There was nothing “rude” about what he wrote, however. What do you think was rude about it? Rude to whom? Rude to people who were not on the distribution list? Something I say to my wife can’t possibly be rude to someone in the next town. If we’re going to adopt a “it’s rude if any conceivable person might choose to be offended by it if they happened to hear or read it” standard, communication is dead.

  2. Calling someone a traitor is what I considered rude. Are these polite terms? If I got a message from my best fried starting with that, it’s still rude. I’m not considering the millions who’ve probably heard about it by now, just if the target audience might not identify the joke as easily as you. Humor online/by email is so easily misunderstood.

    If I knew the guy wasn’t like this, I also might think he was drunk or high to make strange accusations like this

    • That surprises me, frankly, when the context is clearly tongue in cheek. The extremity of the term is what loads the joke…I called a guy whose elevator call took me past my floor at a hotel a “kidnapper,” and we were strangers. He “got” it. Context is everything: how can someone be a traitor to the memory of Custer in New Mexico in 2012? It is per se ridiculous; the use of Quisling also flags it. And the criticism being leveled at the lawyer doesn’t have anything to do with rudeness anyway—would the results have been any different if the same message sans “traitor” been delivered?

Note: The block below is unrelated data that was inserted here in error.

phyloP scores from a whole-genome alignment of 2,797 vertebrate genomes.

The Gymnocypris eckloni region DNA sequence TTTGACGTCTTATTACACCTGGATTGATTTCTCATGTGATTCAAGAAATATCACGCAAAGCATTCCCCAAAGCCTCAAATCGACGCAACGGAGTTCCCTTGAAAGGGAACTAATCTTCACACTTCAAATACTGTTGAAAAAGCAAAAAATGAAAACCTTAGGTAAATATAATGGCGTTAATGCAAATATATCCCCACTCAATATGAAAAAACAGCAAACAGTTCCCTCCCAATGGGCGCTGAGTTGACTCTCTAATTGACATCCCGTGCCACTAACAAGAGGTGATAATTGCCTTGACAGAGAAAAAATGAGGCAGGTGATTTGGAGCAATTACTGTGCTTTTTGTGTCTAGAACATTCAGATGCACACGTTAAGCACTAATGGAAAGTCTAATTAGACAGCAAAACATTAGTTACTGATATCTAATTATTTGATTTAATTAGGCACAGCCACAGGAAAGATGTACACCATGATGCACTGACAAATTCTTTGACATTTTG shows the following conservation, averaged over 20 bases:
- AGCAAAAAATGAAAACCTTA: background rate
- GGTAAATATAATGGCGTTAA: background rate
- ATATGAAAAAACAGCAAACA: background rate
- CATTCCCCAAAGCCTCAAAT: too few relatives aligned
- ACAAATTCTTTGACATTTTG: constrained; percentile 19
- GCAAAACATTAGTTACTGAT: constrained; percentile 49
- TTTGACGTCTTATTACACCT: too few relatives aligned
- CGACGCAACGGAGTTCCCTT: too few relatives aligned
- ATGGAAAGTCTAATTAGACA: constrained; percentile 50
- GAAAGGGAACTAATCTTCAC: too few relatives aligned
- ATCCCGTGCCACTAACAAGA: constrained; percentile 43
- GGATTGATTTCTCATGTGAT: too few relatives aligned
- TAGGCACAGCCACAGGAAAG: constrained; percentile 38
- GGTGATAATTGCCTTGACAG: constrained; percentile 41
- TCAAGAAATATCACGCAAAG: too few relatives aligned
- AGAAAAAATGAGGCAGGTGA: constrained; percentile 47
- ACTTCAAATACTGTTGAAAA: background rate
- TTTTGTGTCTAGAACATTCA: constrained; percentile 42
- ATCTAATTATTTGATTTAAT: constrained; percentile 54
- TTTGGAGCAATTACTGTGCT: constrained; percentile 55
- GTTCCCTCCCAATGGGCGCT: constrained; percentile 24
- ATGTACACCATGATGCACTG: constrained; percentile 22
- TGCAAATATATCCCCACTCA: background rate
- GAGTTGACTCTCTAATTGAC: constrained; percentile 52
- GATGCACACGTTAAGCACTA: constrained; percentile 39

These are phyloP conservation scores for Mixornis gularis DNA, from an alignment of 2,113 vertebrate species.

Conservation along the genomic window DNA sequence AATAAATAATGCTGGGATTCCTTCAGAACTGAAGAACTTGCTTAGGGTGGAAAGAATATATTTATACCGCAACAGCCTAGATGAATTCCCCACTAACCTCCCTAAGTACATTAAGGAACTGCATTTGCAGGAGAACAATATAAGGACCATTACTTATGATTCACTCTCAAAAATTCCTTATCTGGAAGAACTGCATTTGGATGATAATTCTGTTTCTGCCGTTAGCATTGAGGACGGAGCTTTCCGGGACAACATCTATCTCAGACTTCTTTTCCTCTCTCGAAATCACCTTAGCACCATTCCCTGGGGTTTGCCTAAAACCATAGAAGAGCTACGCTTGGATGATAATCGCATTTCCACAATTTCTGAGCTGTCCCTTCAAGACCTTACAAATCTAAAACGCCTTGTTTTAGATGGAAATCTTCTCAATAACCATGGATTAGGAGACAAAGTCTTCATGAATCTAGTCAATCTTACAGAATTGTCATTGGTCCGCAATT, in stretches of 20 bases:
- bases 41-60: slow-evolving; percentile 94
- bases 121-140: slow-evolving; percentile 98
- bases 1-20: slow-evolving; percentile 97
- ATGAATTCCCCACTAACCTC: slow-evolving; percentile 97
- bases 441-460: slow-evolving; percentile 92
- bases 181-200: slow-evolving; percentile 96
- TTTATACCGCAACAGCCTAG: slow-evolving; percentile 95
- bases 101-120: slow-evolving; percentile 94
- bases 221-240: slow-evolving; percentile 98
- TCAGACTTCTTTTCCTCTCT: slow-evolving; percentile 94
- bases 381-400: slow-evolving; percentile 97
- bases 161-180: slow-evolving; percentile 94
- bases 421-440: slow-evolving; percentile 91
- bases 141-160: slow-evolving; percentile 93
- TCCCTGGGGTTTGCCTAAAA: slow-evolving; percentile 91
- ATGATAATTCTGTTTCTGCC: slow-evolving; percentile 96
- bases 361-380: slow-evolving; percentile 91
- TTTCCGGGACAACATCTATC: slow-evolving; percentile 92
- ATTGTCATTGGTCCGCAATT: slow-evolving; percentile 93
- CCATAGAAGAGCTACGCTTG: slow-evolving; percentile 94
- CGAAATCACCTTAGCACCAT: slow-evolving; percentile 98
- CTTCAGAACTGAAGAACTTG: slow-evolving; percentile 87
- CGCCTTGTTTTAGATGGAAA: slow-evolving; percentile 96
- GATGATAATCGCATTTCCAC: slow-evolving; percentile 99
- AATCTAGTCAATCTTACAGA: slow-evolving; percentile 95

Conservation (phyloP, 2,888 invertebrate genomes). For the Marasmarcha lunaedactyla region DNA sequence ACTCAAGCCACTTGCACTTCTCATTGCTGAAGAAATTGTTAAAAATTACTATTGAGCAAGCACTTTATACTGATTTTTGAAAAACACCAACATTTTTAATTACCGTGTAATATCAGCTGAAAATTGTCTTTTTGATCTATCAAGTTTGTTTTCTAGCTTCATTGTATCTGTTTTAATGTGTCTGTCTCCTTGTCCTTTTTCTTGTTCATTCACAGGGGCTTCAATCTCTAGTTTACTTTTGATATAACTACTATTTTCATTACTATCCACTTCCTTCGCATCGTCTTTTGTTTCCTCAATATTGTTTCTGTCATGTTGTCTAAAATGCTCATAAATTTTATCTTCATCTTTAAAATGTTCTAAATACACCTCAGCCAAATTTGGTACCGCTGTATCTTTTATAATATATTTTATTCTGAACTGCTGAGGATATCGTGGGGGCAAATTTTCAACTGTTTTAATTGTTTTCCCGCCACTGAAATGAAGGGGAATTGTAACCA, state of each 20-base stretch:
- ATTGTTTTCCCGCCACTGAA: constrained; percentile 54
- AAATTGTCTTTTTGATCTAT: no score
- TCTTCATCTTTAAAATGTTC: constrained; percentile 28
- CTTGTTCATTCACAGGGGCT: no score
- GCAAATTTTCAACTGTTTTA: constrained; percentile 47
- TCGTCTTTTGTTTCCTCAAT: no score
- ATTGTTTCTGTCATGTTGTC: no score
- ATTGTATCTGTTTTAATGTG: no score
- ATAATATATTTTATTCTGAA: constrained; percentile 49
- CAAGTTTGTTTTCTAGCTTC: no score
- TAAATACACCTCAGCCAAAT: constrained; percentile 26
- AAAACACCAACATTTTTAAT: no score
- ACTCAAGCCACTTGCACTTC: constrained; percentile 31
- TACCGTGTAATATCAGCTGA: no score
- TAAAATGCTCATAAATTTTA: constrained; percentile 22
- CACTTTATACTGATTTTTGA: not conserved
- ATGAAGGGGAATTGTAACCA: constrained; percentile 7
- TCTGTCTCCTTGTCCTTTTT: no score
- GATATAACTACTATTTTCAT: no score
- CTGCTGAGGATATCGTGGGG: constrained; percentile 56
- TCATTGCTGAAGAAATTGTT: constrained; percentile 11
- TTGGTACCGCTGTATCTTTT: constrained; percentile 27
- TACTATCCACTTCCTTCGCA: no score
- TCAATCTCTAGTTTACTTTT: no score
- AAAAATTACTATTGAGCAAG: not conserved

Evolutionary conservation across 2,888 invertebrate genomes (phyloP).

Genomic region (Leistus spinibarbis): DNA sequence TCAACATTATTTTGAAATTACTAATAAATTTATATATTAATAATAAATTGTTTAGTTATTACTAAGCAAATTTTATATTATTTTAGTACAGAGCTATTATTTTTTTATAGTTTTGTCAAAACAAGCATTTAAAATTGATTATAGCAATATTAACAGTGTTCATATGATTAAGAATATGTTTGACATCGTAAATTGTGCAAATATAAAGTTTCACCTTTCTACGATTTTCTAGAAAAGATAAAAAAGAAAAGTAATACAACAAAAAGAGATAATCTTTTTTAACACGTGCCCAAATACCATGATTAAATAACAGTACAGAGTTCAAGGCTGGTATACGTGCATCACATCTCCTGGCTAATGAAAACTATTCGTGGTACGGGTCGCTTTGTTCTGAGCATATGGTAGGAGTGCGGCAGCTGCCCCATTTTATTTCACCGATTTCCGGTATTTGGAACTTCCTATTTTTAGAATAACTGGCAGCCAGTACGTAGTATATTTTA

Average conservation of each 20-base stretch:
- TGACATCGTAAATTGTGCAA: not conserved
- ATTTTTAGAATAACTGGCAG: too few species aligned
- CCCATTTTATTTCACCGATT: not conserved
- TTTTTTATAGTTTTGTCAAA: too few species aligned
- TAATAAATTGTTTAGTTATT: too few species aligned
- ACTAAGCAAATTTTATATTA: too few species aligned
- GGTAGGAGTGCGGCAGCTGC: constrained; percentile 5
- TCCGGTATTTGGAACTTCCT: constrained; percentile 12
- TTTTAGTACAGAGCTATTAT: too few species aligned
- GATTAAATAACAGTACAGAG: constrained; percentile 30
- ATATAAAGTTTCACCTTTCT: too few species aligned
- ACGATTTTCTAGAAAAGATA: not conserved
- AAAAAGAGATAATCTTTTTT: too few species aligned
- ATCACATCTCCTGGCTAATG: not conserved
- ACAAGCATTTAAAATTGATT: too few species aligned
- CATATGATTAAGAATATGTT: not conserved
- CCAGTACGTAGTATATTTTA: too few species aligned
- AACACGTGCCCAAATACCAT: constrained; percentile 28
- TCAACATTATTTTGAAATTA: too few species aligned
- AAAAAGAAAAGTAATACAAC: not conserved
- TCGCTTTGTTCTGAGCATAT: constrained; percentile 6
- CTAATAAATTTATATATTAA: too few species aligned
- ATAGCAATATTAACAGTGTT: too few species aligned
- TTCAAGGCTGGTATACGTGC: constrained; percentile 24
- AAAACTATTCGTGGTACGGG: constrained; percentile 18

3. Most of my fellow native Montanans do not consider Lt. Col. (brevet Maj. Gen.) George Armstrong Custer to be any kind of a hero. I think most of us see him as a damned fool.

    Oh, and in 1876 it was already Montana (incorporated as a US territory from 1864 to 1889, when it became a state).